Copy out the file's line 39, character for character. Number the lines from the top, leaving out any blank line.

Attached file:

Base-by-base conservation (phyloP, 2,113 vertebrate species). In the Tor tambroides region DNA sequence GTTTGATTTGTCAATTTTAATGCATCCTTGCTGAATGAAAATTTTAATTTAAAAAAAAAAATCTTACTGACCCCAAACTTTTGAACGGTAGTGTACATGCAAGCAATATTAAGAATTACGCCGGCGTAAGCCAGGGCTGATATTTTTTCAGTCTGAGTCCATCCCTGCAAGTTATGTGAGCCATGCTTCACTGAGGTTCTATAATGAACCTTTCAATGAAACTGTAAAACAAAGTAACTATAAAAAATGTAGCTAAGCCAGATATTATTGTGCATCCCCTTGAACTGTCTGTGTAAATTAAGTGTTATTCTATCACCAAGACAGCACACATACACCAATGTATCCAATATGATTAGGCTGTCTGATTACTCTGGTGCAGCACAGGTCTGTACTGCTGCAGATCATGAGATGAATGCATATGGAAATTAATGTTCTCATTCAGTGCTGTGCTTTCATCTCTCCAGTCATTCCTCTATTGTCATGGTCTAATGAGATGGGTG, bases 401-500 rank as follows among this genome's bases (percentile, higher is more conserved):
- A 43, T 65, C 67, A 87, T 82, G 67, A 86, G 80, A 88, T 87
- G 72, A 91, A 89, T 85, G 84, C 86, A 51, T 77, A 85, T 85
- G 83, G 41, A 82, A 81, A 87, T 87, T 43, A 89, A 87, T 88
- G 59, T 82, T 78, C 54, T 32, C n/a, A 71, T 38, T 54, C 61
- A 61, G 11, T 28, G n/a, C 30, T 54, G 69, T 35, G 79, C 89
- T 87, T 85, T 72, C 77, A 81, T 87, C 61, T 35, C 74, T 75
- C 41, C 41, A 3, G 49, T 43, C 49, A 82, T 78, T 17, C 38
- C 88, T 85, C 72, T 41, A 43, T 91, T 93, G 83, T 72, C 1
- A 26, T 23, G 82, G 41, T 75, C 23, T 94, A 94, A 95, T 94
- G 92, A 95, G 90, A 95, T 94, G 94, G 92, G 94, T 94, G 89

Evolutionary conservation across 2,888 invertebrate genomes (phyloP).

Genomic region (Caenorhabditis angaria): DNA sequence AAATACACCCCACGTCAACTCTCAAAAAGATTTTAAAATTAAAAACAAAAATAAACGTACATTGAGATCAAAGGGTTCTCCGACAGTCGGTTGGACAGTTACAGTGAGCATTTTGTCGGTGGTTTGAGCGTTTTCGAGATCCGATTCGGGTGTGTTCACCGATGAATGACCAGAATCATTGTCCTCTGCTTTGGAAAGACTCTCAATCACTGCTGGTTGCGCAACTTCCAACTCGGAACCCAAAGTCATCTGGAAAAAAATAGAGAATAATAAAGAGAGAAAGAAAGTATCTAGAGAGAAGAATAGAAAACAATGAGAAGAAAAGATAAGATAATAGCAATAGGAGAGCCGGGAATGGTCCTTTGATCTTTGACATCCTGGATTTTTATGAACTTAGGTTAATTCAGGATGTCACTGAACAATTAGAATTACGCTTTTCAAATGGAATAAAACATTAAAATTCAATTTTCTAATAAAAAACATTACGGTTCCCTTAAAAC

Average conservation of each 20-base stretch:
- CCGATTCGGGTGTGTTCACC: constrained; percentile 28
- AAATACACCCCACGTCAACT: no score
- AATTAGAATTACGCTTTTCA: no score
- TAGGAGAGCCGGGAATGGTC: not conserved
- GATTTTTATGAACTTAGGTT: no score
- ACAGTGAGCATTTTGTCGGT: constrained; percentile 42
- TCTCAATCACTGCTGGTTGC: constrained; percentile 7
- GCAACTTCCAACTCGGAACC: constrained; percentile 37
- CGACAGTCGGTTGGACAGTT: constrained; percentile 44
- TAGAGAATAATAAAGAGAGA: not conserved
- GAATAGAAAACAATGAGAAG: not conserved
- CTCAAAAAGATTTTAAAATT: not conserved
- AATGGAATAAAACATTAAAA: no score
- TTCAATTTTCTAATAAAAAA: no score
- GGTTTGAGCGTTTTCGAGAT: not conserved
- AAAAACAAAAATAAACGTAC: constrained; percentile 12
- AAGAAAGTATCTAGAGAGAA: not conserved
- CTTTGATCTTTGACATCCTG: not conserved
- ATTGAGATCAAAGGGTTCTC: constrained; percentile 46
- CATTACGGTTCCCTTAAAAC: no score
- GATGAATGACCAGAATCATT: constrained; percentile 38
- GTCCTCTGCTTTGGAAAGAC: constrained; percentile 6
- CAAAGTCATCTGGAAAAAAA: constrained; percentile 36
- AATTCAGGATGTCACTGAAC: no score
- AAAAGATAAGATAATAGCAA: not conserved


- AAAAGATAAGATAATAGCAA: not conserved